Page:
When we were at the Rockefeller Foundation, we supported the development of resilience tools such as the City Resilience Index, which identifies 52 metrics that contribute to more resilient cities. Now used to help governments worldwide measure and manage programmes, operations and investments, it could be readily adapted for companies and investors. And our work with the World Bank Group resulted in creating a "resilience screen" that helps investors evaluate the resilience of an infrastructure project by looking at its ability to withstand shocks and prolonged stresses, while still improving public health and community well-being.
Second, new intelligence-based technologies such as machine learning and satellite imagery enable the rapid (even real-time) collection of data that helps better measure resilience. For example, S&P Global Ratings recently used information collected by NASA satellites to assess how the location of public water utilities would affect their financial strength. According to Bloomberg, S&P found a correlation between better metrics on debt and the location of utilities in more favourable utilities in better located in ecosystems; for example such as evergreen forests that, which increase water quality. Water utilities’ credit quality is also influenced by factors such as the potential for droughts or location in high-growth, high-demand areas, which are easily imaged by geospatial technology., and better metrics on debt. Excellent AI-based data mining tools are also emerging, such as One Concern's risk assessment platform.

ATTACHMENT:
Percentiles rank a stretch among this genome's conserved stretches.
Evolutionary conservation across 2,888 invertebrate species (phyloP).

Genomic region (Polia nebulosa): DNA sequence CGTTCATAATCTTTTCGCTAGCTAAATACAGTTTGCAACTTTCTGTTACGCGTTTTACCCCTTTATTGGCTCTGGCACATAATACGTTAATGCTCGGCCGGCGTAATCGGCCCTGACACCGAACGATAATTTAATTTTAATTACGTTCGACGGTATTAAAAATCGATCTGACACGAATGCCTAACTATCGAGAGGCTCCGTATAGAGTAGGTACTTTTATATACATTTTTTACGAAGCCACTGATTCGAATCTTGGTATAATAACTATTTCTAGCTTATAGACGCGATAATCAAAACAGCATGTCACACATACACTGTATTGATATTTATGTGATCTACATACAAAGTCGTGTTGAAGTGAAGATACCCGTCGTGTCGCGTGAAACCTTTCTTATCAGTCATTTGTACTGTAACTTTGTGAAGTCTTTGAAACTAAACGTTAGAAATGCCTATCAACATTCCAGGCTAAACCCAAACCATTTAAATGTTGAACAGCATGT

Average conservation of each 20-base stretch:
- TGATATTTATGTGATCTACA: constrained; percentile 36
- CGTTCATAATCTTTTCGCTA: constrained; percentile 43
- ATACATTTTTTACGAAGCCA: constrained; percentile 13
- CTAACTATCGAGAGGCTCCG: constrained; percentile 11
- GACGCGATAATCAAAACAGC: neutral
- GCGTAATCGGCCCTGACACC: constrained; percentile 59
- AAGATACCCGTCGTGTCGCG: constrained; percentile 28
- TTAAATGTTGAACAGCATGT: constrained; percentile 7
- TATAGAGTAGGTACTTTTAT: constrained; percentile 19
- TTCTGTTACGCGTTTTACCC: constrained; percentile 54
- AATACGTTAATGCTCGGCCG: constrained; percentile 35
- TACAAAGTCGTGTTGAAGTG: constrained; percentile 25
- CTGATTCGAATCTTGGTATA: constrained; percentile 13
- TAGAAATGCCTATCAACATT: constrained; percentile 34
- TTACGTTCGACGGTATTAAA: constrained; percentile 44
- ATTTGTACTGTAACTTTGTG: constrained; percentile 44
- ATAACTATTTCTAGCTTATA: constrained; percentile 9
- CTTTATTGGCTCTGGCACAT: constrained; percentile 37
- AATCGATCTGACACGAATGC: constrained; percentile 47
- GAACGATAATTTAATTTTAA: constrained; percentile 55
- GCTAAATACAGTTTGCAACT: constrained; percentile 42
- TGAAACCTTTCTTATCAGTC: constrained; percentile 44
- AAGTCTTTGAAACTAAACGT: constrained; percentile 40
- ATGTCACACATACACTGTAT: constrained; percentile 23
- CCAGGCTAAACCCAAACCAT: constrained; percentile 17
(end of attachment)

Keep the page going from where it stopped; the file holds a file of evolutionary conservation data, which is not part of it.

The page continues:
Third, we need to upgrade the expertise of both investor and business governing boards and set industry stewardship standards that can guide them. For example, the UK government-led Asset Management Taskforce has proposed setting up a council to promote stewardship and responsible investment standards among pension schemes. We recommend the inclusion of resilience assessment in such guidelines.
Financing Sustainable Development
The world’s economies are already absorbing the costs of climate change and a “business as usual” approach that is obsolete. Both scientific evidence and the dislocation of people are highlighting the urgent need to create a sustainable, inclusive and climate-resilient future.
This will require no less than a transformation of our current economic model into one that generates long-term value by balancing natural, social, human and financial conditions. Cooperation between different stakeholders will be vital to developing the innovative strategies, partnerships and markets that will drive this transformation and allow us to raise the trillions of dollars in investments that are needed.
To tackle these challenges, Financing Sustainable Development is one of the four focus areas at the World Economic Forum's 2019 Sustainable Development Impact summit. A range of sessions will spotlight the innovative financial models, pioneering solutions and scalable best practices that can mobilize capital for the the world's sustainable development goals. It will focus on the conditions that both public and private institutions should create to enable large-scale financing of sustainable development. It will also explore the role that governments, corporations, investors, philanthropists and consumers could play to deliver new ways of financing sustainable development.
At a moment when we are returning to a world of decisions based on science and facts, let’s not waste this opportunity. To understand fully which investments and portfolios can withstand shocks to the system, investors must look at all relevant facts, not just those with which they are familiar. The missing piece of the puzzle is resilience. Until businesses and investors embrace an approach where resilience is a consistent thread running through ESG, they will remain ill-equipped to rebound most effectively from the crises that inevitably lie in our future.